The Capital Region is one of the nine administrative regions in which Venezuela is divided. It includes the states Miranda and Vargas, as well as the Capital District. In 2011, the population of the region was reported to be more than 5 million people.
The region is one of the first eight regions to be created and the presidential decree № 72 of 1969 made its formation official because of this.
In the 1970s, it formed, together with the states of Carabobo and Aragua, the so-called North-Central Coastal Region. In the following decade, after a legal reform, those states were separated to form the Central Region and thus the Capital Region was formed given the geographical location of the city of Caracas, the capital of Venezuela.
The region is dominated by mountainous forms, belonging to the central section of the Coastal Range.
The regional climate is like this:
The most important river in the region is the Tuy River (239 km), which originates from the Codazzi Peak and the Guaire River
Its economy is based on industry and commerce, it has an important port such as La Guaira, which allows commercialization with other countries. This brings as consequence the increase of the population in this region due to the opportunity for the commercialization of products and the offer of jobs.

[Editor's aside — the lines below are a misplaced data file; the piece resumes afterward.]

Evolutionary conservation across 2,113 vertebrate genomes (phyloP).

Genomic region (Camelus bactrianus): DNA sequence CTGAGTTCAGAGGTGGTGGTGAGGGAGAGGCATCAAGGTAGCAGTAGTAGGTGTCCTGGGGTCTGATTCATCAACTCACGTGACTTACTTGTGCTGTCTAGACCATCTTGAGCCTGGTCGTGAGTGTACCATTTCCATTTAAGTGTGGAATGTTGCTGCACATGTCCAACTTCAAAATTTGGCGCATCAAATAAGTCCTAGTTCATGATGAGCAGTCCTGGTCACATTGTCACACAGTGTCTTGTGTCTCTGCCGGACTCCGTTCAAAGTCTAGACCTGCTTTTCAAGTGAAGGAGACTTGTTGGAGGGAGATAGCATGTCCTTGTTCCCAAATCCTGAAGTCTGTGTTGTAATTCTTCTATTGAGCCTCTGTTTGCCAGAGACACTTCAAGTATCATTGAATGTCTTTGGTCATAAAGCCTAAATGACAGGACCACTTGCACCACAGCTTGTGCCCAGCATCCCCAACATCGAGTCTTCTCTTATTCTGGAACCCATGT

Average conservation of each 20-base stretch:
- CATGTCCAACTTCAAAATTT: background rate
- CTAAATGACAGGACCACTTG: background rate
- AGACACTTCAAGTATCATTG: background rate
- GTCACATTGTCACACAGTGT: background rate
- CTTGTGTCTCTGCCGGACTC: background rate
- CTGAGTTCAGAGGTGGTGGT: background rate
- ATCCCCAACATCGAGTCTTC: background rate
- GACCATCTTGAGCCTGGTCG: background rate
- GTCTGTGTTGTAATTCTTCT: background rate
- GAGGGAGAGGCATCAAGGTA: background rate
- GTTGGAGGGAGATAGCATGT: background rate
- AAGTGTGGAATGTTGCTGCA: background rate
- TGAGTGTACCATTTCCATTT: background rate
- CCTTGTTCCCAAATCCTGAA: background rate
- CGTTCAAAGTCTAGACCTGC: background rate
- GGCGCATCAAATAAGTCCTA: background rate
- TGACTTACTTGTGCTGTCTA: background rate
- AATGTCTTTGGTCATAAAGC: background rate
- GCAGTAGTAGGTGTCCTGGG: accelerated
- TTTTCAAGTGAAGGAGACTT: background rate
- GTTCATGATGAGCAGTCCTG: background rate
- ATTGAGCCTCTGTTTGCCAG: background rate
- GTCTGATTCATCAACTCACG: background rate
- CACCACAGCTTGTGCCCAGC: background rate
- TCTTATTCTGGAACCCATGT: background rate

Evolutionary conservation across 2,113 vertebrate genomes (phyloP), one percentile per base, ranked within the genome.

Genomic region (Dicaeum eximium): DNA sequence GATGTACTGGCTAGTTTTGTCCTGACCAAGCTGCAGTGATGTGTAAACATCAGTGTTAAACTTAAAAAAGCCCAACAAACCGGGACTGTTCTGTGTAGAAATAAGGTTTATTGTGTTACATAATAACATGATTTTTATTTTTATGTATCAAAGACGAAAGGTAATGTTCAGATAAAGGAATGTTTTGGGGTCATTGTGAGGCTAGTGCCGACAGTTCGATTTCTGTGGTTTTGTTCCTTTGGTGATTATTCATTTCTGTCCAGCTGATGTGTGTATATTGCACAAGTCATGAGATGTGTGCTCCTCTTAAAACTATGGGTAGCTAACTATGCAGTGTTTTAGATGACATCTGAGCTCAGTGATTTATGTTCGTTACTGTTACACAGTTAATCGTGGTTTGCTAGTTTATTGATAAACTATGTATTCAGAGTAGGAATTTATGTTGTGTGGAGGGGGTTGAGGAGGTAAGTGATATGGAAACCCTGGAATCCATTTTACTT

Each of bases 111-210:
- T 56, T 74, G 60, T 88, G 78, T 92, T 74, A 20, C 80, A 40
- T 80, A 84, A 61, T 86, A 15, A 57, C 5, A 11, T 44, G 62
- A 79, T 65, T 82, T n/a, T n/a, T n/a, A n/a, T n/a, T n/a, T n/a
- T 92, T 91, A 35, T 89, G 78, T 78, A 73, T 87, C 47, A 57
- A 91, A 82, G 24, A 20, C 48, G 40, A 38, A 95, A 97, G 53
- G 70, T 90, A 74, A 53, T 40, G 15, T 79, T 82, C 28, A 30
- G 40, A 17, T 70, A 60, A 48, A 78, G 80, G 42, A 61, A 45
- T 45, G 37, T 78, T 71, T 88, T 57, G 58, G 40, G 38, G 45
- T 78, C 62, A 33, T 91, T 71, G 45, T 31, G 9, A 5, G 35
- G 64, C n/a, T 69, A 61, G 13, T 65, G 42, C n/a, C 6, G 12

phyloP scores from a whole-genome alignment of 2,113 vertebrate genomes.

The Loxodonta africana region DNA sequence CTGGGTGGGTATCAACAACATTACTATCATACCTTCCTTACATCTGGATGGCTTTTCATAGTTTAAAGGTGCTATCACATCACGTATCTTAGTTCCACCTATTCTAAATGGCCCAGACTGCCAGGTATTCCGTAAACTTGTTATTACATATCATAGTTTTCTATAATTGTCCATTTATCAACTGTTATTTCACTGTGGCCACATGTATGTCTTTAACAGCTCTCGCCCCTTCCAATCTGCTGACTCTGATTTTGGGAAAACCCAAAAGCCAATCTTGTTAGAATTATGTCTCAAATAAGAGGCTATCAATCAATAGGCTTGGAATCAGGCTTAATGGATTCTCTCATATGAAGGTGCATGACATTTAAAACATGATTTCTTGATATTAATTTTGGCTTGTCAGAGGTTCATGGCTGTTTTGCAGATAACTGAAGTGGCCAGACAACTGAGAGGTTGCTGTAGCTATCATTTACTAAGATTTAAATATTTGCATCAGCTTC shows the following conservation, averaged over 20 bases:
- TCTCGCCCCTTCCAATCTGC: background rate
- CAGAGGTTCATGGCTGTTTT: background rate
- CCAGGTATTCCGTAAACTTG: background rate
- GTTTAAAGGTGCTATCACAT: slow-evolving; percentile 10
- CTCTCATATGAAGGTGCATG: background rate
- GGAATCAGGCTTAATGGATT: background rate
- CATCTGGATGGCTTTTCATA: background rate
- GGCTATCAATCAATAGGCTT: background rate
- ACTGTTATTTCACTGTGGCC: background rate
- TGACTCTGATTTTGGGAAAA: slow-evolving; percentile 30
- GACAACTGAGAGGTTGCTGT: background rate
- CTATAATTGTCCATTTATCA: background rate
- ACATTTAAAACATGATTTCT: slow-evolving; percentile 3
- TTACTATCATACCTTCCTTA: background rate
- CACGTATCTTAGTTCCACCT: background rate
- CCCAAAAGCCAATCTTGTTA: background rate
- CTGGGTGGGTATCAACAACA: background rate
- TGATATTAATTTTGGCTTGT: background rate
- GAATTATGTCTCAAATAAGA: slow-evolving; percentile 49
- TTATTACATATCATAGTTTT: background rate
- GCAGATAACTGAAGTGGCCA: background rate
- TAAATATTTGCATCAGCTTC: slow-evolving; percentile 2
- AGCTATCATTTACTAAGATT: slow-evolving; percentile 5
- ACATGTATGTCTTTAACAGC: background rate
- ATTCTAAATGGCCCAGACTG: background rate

Despite the fact that the capital of the country is located in this region, a part of the primary sector that has survived is predominant, such as cocoa planting in the areas of Barlovento in the state of Miranda.
The state of Miranda is the area of greatest agricultural activity in the region, highlighting the cultivation of cocoa, sugar cane, poultry and raising cattle and pigs.
It is one of the 9 regions in which Venezuela is divided, has a large economy that allows industries to continue growing and has some very important centers, both financial and industrial.